A new book entitled How Medicine Works and When It Doesn’t by a Yale University physician and researcher, Dr. F. Perry Wilson, focuses on how patients can make better choices for their health. Dr. Wilson’s advice goes beyond the basics of “talk to your doctor,” and delves into what factors may influence patients’ abilities to make rational decisions about their health and instead make choices that can turn out to do more harm than good. He explores the power of the media on our medical decisions – how we can avoid being influenced by the latest “breakthrough” – and how to know if a study being discussed is merely showing correlation or causation.
Book Draws From Dr. Wilson’s Experience
Dr. Wilson’s book opens with a personal account about his failure to help a patient. As a young resident, he describes interacting with a woman who came to him in despair, desperately seeking a diagnosis for her ailments after having seen numerous doctors over the course of several years with no definitive clinical finding for her suffering. After his examination, Dr. Wilson explains to the woman that he believes she is suffering from major depression. He goes on to say by the immediate look on her face and her silence, he knew right then that she had lost hope — “Right there. That’s when I lost her,” he writes.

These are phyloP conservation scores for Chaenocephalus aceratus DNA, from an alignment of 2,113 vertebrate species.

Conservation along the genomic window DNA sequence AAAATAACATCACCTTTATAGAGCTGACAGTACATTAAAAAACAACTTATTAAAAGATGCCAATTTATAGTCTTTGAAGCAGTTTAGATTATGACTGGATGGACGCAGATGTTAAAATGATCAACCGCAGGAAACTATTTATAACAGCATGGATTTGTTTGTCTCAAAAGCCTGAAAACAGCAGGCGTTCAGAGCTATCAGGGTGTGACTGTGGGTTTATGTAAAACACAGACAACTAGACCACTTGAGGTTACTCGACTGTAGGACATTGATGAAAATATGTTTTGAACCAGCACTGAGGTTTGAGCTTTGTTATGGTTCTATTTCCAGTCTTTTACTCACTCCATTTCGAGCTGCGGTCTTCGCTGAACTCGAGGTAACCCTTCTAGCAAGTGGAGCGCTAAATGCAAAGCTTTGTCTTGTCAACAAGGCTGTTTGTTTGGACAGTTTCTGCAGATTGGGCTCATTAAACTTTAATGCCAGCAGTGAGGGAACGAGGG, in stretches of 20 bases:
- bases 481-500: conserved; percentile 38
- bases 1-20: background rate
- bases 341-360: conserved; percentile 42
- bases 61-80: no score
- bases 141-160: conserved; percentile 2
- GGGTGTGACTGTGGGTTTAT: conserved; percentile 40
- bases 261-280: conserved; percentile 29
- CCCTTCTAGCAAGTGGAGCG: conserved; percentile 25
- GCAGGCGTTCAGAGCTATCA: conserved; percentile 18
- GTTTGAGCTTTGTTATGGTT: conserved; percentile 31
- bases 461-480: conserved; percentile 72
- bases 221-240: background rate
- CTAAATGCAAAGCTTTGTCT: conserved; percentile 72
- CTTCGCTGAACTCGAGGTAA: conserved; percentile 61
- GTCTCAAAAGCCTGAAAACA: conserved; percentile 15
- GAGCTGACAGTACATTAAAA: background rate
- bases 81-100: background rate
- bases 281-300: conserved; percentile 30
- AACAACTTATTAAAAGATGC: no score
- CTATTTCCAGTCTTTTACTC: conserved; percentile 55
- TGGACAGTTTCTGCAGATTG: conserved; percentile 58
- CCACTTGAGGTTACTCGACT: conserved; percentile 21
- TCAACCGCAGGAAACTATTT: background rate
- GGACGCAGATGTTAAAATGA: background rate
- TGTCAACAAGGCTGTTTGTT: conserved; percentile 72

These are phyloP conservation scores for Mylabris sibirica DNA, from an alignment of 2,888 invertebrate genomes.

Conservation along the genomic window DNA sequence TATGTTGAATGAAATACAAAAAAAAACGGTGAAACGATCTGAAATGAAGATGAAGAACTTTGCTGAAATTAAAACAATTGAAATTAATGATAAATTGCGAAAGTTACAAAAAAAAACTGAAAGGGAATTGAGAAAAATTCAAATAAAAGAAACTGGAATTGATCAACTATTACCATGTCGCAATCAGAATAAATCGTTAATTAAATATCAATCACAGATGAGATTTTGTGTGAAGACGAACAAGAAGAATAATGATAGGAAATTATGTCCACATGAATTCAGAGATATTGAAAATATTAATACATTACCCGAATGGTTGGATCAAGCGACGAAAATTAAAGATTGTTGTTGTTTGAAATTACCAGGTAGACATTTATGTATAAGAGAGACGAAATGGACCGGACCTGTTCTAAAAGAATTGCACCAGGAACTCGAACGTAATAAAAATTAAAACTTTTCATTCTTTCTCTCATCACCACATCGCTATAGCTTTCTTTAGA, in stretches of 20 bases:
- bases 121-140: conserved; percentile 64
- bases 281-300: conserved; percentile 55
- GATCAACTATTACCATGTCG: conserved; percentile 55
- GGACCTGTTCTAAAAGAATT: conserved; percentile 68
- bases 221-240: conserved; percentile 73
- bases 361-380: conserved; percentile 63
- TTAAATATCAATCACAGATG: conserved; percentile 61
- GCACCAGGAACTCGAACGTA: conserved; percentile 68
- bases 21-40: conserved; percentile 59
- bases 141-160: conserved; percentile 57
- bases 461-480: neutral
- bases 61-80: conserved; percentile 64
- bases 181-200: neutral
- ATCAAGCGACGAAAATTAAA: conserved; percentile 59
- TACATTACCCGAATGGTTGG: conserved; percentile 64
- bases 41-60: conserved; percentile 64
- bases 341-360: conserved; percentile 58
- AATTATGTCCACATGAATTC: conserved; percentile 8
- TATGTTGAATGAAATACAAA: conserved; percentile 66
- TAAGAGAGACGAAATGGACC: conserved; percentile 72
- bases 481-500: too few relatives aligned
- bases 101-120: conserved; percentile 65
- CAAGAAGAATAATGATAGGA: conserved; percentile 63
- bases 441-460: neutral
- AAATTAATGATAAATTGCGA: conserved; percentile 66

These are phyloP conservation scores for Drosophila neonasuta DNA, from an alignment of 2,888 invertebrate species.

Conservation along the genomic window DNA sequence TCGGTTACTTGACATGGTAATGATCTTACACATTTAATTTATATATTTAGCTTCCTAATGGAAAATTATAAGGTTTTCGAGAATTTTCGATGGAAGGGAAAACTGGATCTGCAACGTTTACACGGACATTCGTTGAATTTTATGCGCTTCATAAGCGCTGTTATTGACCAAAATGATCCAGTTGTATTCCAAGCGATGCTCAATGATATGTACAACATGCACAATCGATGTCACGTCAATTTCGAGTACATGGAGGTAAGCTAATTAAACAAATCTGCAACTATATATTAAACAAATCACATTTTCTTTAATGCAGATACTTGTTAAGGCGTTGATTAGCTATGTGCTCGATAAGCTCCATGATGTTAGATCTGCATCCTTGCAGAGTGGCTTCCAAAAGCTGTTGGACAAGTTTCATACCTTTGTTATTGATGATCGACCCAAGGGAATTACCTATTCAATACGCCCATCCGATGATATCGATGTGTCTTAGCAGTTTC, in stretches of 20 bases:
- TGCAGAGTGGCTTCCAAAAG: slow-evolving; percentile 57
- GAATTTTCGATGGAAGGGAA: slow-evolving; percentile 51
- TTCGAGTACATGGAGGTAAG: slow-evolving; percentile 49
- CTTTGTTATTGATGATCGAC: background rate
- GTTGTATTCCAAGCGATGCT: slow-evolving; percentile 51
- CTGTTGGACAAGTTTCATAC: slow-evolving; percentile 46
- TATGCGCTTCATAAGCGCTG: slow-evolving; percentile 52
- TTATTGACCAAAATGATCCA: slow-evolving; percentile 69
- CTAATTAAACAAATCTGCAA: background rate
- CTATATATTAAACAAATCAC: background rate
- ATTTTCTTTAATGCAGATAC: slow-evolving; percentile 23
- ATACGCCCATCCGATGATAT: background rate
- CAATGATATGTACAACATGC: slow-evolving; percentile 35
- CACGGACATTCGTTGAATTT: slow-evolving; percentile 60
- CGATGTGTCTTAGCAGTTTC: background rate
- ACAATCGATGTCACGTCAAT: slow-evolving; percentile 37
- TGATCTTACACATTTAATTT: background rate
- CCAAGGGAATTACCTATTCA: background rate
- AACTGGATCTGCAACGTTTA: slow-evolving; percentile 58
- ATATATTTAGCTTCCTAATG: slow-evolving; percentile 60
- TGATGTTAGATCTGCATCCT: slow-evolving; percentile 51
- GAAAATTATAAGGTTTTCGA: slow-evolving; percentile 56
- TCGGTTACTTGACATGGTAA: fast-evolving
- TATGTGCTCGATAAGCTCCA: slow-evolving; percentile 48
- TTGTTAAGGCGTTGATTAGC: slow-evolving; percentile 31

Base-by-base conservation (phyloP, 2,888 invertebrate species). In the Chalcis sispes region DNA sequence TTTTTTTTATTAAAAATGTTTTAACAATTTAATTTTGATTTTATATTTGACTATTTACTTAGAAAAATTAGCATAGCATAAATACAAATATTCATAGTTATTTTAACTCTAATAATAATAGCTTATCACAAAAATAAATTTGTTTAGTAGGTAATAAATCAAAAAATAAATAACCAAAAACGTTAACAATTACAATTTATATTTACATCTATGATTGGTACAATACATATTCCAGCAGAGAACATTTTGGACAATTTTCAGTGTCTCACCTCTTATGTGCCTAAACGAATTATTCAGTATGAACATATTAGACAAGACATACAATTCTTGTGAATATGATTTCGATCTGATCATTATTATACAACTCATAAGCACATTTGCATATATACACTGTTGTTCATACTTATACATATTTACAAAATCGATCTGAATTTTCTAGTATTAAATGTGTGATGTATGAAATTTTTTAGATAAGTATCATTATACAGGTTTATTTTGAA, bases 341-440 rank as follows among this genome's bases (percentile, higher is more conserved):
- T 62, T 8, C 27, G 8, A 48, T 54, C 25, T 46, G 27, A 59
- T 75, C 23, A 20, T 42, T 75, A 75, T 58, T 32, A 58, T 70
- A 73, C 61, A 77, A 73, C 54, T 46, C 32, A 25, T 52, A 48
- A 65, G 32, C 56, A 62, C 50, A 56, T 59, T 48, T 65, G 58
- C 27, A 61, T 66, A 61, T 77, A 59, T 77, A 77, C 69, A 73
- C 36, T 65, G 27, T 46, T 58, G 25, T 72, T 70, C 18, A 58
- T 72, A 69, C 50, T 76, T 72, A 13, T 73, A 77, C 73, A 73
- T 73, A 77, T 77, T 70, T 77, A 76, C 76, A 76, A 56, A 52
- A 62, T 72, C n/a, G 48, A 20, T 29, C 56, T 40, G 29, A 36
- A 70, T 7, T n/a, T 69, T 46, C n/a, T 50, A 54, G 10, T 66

Dr. Wilson goes on to say that he next sees this same patient a year later, having a seizure in his emergency room due to a “water cleanse” gone awry, yet stating that she “had never been happier.” This personal narrative is an effort by Dr. Wilson to convey to his readers the central thesis of his book – that our susceptibility to medical misinformation stems not from ignorance or gullibility, but from the large-scale failures of the medical system itself. In a world of five-minute primary care visits and $5,000 ambulance rides, Dr. Wilson argues, is it any surprise people will turn elsewhere – even to complete strangers on the internet – for help?
Dr. Wilson Challenges the Healthcare Establishment
In his book, Dr. Wilson challenges the healthcare system, blaming much of the recent discord between patients, doctors and public health officials on structural issues that ultimately result in the suffering of patients. Chapters on big pharma and health insurance companies figure prominently into a narrative that makes every effort to convey to readers exactly why so many people feel that they aren’t really being taken care of.
In the end, Dr. Wilson reminds patients and doctors that they are both on the same side – part of a great “therapeutic alliance” – a battle against disease, disability, pain and suffering hinged on a relationship of trust. And that through rationality, empathy, understanding and critical thinking, we can work towards rebuilding that trust that makes that alliance successful.
About Dr. F. Perry Wilson
Dr. Wilson is a physician and clinical researcher at the Yale School of Medicine where he runs a lab evaluating digital health interventions, machine learning models, clinical decision support and other cutting-edge areas where data meets clinical care. This book is an outgrowth of his popular online course: “Understanding Medical Research: Your Facebook Friend Is Wrong” – one of the top-ranked courses on the Coursera platform.